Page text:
As Trump targets energy
rules, oil companies downplay their impact
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[March 23, 2017]
By Richard Valdmanis
(Reuters) - President Donald Trumpís White House has said his plans to
slash environmental regulations will trigger a new energy boom and help
the United States drill its way to independence from foreign oil.
But the top U.S. oil and gas companies have been telling their
shareholders that regulations have little impact on their business,
according to a Reuters review of U.S. securities filings from the top
In annual reports to the U.S. Securities and Exchange Commission, 13 of
the 15 biggest U.S. oil and gas producers said that compliance with
current regulations is not impacting their operations or their financial
The other two made no comment about whether their businesses were
materially affected by regulation, but reported spending on compliance
with environmental regulations at less than 3 percent of revenue.
The dissonance raises questions about whether Trumpís war on regulation
can increase domestic oil and gas output, as he has promised, or boost
profits and share prices of oil and gas companies, as some investors
According to the SEC, a publicly traded company must deem a matter
"material" and report it to the agency if there is a substantial
likelihood that a reasonable investor would consider it important.
"Materiality is a fairly low bar," said Cary Coglianese, a law professor
at the University of Pennsylvania who runs the universityís research
program on regulation. "Despite exaggerated claims, regulatory costs are
usually a very small portion of many companiesí cost of doing business."
The oil majorsí annual filings come after the industry and its political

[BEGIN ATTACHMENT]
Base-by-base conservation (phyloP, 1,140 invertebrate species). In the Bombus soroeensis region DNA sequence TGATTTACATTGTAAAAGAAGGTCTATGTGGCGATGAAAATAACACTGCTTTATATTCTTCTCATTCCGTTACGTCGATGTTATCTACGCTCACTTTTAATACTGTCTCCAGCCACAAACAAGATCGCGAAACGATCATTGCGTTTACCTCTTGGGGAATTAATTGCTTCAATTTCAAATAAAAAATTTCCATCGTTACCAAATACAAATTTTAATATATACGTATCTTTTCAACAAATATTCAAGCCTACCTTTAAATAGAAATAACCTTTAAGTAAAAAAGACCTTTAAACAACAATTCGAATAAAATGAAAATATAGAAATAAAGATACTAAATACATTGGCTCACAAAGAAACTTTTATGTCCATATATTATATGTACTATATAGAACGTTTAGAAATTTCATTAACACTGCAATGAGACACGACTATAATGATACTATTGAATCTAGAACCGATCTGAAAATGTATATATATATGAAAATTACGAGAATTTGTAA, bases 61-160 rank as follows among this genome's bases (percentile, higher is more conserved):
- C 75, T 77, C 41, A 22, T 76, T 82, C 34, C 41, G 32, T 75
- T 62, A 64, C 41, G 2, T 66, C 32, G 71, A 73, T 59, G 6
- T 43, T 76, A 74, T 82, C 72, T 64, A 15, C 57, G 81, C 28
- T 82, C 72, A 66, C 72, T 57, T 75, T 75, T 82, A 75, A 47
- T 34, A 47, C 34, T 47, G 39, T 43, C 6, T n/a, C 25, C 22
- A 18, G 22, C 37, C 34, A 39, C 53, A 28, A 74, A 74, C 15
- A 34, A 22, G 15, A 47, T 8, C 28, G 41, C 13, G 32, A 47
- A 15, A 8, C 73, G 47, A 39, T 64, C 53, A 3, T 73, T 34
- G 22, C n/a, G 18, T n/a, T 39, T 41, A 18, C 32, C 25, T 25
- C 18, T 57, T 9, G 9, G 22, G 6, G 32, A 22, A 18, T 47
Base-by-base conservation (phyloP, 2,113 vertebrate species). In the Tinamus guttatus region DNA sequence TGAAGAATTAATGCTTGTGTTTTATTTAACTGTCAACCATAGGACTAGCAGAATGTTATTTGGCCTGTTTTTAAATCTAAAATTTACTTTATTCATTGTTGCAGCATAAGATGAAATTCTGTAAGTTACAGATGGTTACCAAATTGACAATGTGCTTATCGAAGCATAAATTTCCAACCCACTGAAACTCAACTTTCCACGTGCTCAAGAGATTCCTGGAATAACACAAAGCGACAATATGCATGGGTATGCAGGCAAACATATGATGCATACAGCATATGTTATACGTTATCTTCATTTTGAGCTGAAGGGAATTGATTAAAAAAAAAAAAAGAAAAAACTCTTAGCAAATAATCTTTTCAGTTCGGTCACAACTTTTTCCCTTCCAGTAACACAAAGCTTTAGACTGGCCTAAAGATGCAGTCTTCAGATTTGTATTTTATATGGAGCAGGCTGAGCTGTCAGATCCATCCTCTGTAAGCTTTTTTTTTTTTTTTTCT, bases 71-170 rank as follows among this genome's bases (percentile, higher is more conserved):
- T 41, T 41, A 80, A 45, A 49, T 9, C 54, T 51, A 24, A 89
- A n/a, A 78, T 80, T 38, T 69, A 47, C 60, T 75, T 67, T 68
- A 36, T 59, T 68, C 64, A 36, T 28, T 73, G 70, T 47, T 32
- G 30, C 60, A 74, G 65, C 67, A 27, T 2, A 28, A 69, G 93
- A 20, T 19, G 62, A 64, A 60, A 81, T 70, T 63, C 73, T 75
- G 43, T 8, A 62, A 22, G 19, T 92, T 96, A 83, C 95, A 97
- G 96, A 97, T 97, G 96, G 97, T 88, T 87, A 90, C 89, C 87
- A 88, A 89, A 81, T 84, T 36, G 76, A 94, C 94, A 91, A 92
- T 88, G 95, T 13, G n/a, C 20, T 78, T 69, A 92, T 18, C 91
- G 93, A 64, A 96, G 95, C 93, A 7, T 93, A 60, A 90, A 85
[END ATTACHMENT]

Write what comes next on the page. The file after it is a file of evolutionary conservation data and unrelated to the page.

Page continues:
allies have spent years criticizing the Obama administration for
policies aimed at reducing fossil-fuel consumption, curtailing drilling
on federal lands and subsidizing renewable energy.
Trump promised during the campaign that a rollback of the Democratic
administrationís policies would help free the nation from reliance on
"Under my presidency, we will accomplish complete American energy
independence," said Trump, describing regulation as a "self-inflicted
The Trump administration is now preparing an executive order - dubbed
the "Energy Independence" executive order - to roll back Obama-era
regulations, which could be signed as early as this month, according to
U.S. presidents have aimed to reduce U.S. dependence on foreign oil
since the Arab oil embargo of the 1970s, which triggered soaring prices.
But the United States still imports about 7.9 million barrels of crude
oil a day - almost enough meet total oil demand in Japan and India
The Trump administrationís attacks on regulation have been applauded by
the oil industry.
"We havenít seen 3 percent growth in the economy for eight years, and I
think part of the reason is that weíve had a heavy dose of regulation,"
Chevron Corp. <CVX.N> CEO John Watson said at CERAWeek, a global energy
conference in Houston this month.
Continental Resources <CLR.N> CEO, Harold Hamm, who advised Trump on
energy issues during his campaign for the White House, told the
Republican National Convention in Cleveland in July that stripping
regulation could allow the country to double its production of oil and
gas, triggering a new "American energy renaissance."
Yet Continental's annual report, filed last month with the SEC, says
environmental regulation - after eight years under the Obama
administration - does not have a "material adverse effect on our
operations to any greater degree than other similarly situated
Continental's competitors who reported actual spending on environmental
compliance told investors that such expenses amount to a small
percentage of operating revenues.
Fourteen of the 15 companies whose filings were reviewed by Reuters
declined to comment on their statements to investors or the impact of
regulation on their profits.
A spokesman for ConocoPhillips acknowledged that regulatory compliance
has not had a material adverse impact on the company's liquidity or
financial position. But red tape can be an unwelcome burden nonetheless.
"Changing, excessive, overlapping, duplicative and potentially
conflicting regulations increase costs, cause potential delays and
negatively impact investment decisions, with great cost to consumers of
energy," the spokesman, Daren Beaudo, said in a written statement.
The American Petroleum Institute - which represents the U.S. oil and gas
industry - also declined to comment.